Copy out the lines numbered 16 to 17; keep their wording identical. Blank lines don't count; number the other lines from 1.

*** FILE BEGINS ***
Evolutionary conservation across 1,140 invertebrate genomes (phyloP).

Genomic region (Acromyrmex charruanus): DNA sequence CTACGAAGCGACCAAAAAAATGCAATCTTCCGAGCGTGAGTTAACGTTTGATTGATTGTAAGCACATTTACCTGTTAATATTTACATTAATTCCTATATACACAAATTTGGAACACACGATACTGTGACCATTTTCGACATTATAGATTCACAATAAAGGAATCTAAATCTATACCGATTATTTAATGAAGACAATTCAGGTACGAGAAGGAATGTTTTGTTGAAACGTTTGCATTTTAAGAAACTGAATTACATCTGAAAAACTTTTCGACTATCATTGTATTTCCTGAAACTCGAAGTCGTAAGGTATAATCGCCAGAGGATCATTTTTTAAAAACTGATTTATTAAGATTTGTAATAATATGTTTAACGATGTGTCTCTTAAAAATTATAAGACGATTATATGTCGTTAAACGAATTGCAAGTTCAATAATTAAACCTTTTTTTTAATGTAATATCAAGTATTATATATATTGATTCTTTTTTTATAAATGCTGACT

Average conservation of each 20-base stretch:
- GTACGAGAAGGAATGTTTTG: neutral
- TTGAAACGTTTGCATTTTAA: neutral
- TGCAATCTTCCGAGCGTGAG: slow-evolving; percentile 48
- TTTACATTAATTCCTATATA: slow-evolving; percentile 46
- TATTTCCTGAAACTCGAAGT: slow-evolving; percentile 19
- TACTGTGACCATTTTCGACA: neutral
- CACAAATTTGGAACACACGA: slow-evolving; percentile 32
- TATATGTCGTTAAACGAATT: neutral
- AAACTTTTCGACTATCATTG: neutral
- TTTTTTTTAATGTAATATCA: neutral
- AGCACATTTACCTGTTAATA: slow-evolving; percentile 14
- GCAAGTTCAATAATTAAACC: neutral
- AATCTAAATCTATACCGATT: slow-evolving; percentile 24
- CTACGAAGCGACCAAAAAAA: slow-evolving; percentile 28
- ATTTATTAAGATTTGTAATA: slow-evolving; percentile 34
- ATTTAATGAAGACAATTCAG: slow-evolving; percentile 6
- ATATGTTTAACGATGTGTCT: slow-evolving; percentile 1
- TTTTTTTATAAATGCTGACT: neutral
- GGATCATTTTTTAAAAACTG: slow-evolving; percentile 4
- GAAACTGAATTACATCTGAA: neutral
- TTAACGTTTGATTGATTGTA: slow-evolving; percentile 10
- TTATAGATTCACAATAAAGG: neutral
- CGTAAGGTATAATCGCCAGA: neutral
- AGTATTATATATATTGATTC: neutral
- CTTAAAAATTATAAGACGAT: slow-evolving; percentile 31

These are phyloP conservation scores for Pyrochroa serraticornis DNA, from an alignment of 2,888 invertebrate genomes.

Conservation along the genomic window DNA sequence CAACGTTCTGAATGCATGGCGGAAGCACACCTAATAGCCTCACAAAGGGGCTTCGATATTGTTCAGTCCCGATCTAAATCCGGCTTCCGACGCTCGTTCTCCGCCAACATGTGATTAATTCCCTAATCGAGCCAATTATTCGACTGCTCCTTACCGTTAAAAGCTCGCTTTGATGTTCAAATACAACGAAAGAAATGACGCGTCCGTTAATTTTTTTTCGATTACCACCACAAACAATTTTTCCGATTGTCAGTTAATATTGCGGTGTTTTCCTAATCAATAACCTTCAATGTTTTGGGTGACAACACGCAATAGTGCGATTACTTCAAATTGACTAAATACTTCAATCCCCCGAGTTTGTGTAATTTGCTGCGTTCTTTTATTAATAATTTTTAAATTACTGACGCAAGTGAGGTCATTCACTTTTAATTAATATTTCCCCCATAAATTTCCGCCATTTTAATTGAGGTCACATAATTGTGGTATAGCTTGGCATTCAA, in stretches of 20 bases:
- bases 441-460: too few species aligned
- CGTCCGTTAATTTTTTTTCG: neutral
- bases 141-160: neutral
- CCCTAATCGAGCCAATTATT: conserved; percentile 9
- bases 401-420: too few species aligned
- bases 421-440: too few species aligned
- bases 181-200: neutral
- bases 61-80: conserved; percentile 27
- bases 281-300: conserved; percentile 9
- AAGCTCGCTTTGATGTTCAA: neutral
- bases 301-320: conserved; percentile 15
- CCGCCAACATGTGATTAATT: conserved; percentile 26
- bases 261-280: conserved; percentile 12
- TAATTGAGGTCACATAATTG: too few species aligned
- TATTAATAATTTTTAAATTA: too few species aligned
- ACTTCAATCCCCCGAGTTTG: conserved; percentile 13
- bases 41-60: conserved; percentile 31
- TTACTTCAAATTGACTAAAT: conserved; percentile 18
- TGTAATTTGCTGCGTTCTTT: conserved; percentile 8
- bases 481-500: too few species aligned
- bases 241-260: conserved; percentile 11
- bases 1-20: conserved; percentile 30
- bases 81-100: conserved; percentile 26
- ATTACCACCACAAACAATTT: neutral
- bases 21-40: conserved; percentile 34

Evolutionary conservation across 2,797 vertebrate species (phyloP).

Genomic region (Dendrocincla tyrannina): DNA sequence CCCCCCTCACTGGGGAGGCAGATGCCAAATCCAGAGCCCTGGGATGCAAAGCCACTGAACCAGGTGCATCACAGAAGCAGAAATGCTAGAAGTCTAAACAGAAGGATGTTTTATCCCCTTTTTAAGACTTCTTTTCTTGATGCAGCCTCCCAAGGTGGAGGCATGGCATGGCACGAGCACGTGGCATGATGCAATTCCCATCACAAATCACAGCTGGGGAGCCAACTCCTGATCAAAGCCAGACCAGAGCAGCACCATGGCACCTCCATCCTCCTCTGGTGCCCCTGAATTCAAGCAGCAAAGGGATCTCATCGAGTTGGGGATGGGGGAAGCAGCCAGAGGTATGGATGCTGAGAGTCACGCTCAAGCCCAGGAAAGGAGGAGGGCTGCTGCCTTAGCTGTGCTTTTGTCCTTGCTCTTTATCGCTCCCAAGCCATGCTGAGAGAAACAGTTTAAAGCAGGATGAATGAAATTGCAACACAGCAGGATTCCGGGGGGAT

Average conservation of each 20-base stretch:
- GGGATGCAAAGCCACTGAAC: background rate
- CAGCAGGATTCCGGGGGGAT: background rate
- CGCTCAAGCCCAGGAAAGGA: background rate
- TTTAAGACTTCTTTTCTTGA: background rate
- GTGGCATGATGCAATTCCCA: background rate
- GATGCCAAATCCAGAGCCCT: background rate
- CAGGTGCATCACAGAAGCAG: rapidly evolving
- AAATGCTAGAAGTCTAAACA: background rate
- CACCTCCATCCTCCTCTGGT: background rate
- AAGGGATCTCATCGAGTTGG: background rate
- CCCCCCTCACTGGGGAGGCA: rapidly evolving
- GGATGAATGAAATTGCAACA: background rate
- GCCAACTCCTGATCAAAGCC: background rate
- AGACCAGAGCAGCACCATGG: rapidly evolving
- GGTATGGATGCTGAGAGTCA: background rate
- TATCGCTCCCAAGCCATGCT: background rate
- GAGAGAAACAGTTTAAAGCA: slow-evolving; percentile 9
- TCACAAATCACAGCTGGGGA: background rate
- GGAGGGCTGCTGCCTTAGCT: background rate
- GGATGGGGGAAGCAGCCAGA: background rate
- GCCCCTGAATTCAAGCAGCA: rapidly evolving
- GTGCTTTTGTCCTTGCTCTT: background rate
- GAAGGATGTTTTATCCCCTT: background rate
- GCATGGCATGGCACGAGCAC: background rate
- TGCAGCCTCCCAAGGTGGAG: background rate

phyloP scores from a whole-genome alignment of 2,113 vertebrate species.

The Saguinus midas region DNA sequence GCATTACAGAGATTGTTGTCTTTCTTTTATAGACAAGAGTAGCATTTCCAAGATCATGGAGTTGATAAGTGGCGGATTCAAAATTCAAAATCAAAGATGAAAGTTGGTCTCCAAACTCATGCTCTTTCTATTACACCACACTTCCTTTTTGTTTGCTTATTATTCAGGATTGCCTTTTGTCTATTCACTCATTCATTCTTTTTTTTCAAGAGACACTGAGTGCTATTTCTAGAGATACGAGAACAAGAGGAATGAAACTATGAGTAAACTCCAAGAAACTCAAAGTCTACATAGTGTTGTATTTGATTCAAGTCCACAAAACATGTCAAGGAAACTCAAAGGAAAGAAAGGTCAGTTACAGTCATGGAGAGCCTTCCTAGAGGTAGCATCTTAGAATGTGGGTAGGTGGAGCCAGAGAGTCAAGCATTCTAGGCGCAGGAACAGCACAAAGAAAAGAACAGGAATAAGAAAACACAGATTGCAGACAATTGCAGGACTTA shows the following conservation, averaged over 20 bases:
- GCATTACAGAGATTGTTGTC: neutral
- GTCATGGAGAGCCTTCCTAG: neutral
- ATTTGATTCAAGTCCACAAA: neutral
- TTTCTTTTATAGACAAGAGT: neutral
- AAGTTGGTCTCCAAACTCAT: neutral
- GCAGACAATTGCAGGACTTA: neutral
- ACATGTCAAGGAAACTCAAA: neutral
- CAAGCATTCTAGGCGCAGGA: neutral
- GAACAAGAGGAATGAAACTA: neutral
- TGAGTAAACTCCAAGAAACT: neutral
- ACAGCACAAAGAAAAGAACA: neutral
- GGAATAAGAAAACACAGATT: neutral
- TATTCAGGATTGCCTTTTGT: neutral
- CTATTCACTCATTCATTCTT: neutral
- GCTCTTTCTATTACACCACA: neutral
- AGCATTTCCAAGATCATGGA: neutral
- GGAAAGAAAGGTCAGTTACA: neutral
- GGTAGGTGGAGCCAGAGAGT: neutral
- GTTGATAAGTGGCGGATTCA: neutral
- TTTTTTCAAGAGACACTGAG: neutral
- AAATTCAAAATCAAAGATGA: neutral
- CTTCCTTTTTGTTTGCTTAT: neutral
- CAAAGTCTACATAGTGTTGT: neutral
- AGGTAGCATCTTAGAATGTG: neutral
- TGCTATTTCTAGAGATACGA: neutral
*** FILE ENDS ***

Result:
- AATCTAAATCTATACCGATT: slow-evolving; percentile 24
- CTACGAAGCGACCAAAAAAA: slow-evolving; percentile 28